Country Region: France, Burgundy, Beaujolais
From a single full south-facing plot of nearly 80 yo vines which has the historical lieu-dit name of Cote Rotie. After legal threats from the Rhone Valley surrounding the use of the historical name of this beautiful vineyard, Bernard was forced to change the name of this wine, hence the new name La Scandaleuse. Vinified in large cement and then about 15% is aged in smaller used oak barrel. Deeply perfumed with intensity and freshness.
”Brilliant crimson color. Aromas of fresh red/blue fruits, candied flowers and Asian spices, along with a mineral flourish that builds in the background. Sappy and appealingly sweet, offering juicy, concentrated boysenberry, raspberry flavors and a suave floral touch. The minerally quality comes back on a very long, silky finish that's given gentle grip by sneaky, even tannins.” 92 points, Josh Raynolds, Vinous Media, October 2019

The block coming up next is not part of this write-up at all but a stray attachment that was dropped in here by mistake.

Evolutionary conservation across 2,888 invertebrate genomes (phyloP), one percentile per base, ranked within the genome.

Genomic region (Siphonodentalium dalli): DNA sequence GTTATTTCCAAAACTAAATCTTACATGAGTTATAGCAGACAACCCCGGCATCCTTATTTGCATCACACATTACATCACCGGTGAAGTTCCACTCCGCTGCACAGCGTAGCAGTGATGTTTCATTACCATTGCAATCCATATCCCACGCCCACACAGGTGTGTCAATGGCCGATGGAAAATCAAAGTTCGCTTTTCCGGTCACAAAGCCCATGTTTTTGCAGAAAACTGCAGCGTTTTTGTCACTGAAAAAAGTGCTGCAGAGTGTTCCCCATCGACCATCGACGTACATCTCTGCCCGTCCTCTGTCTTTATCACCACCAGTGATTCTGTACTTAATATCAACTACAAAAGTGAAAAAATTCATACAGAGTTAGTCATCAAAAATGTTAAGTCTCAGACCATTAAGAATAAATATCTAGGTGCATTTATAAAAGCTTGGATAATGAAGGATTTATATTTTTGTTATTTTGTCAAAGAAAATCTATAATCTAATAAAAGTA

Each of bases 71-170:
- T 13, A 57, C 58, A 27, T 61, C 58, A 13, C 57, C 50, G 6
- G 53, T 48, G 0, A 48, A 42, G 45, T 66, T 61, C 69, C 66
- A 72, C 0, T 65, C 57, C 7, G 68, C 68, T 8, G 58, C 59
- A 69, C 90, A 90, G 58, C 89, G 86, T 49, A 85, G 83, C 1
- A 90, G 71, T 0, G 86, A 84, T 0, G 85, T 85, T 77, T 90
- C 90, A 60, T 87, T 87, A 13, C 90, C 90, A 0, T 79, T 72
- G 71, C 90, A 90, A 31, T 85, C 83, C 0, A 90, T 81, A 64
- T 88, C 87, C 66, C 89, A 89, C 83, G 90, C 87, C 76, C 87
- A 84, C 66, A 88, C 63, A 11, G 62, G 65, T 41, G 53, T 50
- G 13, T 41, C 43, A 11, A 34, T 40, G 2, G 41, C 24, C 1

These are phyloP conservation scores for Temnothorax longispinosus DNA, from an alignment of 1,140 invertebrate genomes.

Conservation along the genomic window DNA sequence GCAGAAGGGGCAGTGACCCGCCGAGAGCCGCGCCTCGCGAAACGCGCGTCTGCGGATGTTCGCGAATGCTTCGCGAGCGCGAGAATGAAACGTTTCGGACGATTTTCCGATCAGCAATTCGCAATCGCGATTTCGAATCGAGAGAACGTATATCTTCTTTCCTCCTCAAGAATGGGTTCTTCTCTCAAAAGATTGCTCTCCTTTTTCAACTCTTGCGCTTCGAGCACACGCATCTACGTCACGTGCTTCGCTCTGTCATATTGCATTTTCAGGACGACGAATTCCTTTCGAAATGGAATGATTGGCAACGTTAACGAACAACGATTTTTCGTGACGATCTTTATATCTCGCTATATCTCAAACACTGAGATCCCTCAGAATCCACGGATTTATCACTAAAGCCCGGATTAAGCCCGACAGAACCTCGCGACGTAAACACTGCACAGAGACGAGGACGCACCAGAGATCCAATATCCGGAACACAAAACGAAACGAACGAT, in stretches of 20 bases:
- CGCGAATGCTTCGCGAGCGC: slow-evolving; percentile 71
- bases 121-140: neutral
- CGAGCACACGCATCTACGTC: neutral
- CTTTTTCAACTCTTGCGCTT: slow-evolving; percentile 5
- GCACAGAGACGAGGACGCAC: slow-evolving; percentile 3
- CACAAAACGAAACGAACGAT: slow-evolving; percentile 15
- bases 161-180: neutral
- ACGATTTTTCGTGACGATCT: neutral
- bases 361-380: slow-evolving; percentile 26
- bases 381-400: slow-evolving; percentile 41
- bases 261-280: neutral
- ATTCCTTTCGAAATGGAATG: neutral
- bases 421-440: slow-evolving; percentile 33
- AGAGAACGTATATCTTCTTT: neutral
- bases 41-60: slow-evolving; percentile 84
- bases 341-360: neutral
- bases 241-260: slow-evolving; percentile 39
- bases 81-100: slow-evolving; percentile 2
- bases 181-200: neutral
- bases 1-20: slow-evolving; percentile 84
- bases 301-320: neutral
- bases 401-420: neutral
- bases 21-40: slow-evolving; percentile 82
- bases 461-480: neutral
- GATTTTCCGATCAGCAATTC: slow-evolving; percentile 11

The Metrat family home and winery are to be found in the midst of the very highly regarded sector of Fleurie called “La Roilette”. La Roilette lies towards the bottom of the slope close to the border of Moulin a Vent and here the soil has a base of clay underneath the decomposed pink granite that is so typical of this area. This makes for wines that have a little more depth and structure than most other Fleuries.
The Fleuries from the Metrat family fall into this latter category and these wines are now showing very well with the old vines cuvee having a little more dimension and finesse than the traditional cuvee. The winemaking by the Metrat family is traditional with fermentation in cement and no artificial yeasts used, crop levels are kept low and hand harvested. The wines show great purity of fruit with ample perfume and silky texture. The extraction of tannins is gentle and although these wines are generally drunk young these wines from the Metrat family can confidently be enjoyed over 5 or 10 years if you can manage to keep your hands off them!
‘If only all Chiroubles could be as well crafted as Bernard Metrat's!’ Neal Martin.